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As Doug Allen settles in to become TransLink CEO, the CFIB says more must be done to show that Translink is accountable.Ben Nelms/The Globe and Mail

The Canadian Federation of Independent Business has broken with other leading business groups to call for a No in the Lower Mainland's plebiscite, saying a proposed sales tax to finance transit is too expensive for its members and would set an unfortunate precedent.

Richard Truscott, the federation's B.C. and Alberta vice-president, said his organization will campaign against the tax proposal embraced by business groups such as the Vancouver Board of Trade and the B.C. Chamber of Commerce.

"Small business owners in the Metro Vancouver area are definitely feeling taxed to the eyeballs, and there's little to no appetite to add to the high tax burden they already face," Mr. Truscott said.

But Iain Black, president and CEO of the Vancouver Board of Trade, and a prominent figure in the Yes campaign, said the federation was "narrow" and "one-dimensional" in its perspective.

"The narrative of CFIB is very consistent: It's 'No tax is a good tax and government is wasteful.' It's not a new phenomenon," said Mr. Black, a former provincial small-business minister.

Lower Mainland residents will vote through mail-in ballots between March 16 and May 29 on whether to support a new half-per-cent sales tax intended to cover some costs for a 10-year program of new transit infrastructure. The plan includes a new Vancouver subway and light rail in Surrey.

The federation's stand hinges on an online survey of Metro Vancouver CFIB members that found 80 per cent opposed to the tax. The survey taken between Feb. 9 and 12 had only 260 respondents, representing about 8 per cent of Vancouver members, but Mr. Truscott said the organization has taken the result as reflective of overall membership views.

But Mr. Truscott said there is also a larger issue – that a specific tax to finance public infrastructure has to be stopped in B.C. before it's tried elsewhere.

"This is precedent-setting stuff. This is not just going to be an issue for the Metro Vancouver area. This is something that other municipalities could latch on to, which would have an enormous impact on small businesses right across our country," he said.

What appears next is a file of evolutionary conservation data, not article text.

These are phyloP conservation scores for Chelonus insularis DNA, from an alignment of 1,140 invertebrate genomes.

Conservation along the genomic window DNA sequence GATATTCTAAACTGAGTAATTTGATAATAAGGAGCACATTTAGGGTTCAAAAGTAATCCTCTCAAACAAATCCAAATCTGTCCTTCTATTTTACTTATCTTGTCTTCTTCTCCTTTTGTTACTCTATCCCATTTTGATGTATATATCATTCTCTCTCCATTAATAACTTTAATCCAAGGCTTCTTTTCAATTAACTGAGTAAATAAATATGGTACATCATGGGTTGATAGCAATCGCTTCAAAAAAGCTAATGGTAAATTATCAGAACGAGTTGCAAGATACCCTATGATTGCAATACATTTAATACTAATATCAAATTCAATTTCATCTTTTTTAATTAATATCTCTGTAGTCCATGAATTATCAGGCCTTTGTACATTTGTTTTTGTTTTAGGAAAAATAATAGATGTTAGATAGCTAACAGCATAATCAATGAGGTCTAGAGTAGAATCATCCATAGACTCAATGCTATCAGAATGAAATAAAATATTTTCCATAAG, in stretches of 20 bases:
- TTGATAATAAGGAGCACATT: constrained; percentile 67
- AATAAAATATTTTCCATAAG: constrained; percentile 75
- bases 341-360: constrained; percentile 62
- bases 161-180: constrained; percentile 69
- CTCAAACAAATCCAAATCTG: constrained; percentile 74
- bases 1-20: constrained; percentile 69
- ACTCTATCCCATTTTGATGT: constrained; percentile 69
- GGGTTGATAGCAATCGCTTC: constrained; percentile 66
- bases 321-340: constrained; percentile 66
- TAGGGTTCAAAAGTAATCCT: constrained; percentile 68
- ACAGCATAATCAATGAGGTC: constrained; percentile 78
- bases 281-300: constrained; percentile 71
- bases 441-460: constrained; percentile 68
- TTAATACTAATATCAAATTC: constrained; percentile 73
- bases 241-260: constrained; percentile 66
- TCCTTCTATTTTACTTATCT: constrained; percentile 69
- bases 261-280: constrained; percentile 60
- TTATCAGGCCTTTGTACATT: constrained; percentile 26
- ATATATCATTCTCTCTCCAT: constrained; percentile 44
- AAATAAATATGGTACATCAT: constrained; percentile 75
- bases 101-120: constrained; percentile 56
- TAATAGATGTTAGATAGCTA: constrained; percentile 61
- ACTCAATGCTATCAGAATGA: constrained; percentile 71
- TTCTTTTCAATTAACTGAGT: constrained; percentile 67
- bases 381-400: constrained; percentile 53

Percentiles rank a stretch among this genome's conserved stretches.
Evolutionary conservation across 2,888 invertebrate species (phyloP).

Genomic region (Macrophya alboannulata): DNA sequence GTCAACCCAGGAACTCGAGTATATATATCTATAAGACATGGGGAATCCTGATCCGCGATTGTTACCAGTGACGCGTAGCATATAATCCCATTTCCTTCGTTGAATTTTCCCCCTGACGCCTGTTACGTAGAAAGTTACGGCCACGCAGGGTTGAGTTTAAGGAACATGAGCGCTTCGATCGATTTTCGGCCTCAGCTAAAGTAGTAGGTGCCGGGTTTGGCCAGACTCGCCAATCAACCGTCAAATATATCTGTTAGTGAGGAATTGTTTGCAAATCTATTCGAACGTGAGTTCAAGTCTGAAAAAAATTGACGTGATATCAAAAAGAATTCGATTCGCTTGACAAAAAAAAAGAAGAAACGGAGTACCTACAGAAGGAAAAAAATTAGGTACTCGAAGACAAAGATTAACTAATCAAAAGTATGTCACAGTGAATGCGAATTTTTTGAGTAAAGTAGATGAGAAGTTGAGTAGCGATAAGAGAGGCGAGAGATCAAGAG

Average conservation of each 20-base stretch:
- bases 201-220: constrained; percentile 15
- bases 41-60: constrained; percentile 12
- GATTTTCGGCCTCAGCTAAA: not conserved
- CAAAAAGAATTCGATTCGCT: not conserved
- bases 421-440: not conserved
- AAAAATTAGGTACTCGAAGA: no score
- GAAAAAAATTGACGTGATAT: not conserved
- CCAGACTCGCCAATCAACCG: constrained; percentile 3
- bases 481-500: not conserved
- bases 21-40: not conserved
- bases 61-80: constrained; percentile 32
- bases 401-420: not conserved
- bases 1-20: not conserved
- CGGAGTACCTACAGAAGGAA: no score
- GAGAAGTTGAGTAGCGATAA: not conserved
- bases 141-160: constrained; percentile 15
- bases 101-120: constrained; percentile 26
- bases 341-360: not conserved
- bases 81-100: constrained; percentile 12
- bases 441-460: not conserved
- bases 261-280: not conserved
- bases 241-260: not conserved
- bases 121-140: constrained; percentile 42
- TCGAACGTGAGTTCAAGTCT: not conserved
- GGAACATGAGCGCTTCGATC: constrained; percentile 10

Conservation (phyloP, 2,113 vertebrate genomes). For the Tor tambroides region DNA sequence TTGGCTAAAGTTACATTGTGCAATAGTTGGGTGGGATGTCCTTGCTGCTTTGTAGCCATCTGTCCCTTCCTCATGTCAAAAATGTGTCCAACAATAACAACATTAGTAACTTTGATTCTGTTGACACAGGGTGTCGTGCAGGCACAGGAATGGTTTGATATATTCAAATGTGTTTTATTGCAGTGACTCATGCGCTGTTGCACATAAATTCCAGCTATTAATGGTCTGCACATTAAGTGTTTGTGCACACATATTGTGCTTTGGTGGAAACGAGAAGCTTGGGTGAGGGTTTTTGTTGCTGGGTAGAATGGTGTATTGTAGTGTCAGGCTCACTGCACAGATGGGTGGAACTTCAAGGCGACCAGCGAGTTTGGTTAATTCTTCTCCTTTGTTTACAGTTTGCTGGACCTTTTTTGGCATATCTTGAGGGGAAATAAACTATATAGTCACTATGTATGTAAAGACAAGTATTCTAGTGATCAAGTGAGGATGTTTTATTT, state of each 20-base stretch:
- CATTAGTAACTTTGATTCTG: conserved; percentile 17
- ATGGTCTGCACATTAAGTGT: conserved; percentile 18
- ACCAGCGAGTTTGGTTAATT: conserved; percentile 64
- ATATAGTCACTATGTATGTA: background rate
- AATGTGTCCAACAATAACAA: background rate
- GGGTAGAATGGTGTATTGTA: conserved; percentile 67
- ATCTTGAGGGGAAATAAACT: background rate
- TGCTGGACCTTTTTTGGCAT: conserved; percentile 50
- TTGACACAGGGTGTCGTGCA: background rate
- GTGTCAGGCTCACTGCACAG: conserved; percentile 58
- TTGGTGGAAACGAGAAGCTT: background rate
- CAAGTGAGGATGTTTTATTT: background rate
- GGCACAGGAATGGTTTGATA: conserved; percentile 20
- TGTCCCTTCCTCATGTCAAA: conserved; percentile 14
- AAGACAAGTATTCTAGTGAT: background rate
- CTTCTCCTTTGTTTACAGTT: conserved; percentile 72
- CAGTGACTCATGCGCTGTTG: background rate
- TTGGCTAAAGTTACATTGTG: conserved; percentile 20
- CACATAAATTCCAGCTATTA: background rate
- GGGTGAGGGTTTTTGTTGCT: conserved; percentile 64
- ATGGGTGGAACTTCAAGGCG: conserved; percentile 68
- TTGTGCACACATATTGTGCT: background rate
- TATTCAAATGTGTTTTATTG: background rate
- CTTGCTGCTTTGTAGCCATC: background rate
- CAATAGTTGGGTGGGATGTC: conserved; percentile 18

"I definitely think this is the thin edge of the wedge," Mr. Truscott said.

Mr. Truscott acknowledged the CFIB was at odds with other business groups, but said it was important to represent his members' views.

"Clearly there's a lot of cynicism and doubt that adding a half point to the [provincial sales tax] is the best way to fund transportation infrastructure. The onus is on the Yes side to make the case and, to date, obviously they haven't done so."

He was skeptical about other governments picking up on the B.C. example because referendums are not generally used to shape tax policy.

The debate came as the new interim CEO of TransLink, the regional transportation authority, was settling into his job. Doug Allen, recently CEO of the private entity that runs Canada Line, replaced Ian Jarvis this week, as part of a push to bring new leadership to an organization that has become a lightning rod for the debate.

Mr. Truscott called it a "symbolic change," but said more needs to be done to show an accountable and effective organization.

In an interview on Thursday, Mr. Allen declined comment on the CFIB declarations, and suggested he was looking beyond the rhetorical cut and thrust of the plebiscite to focus on making sure that TransLink is properly run.

Asked about creating a leaner organization, he said he was, at this point, looking at issues such as procurement policies and the management of elevators and escalators.

"I have to run and lead an organization and that's what I am doing," said Mr. Allen, who is helping TransLink find his permanent replacement.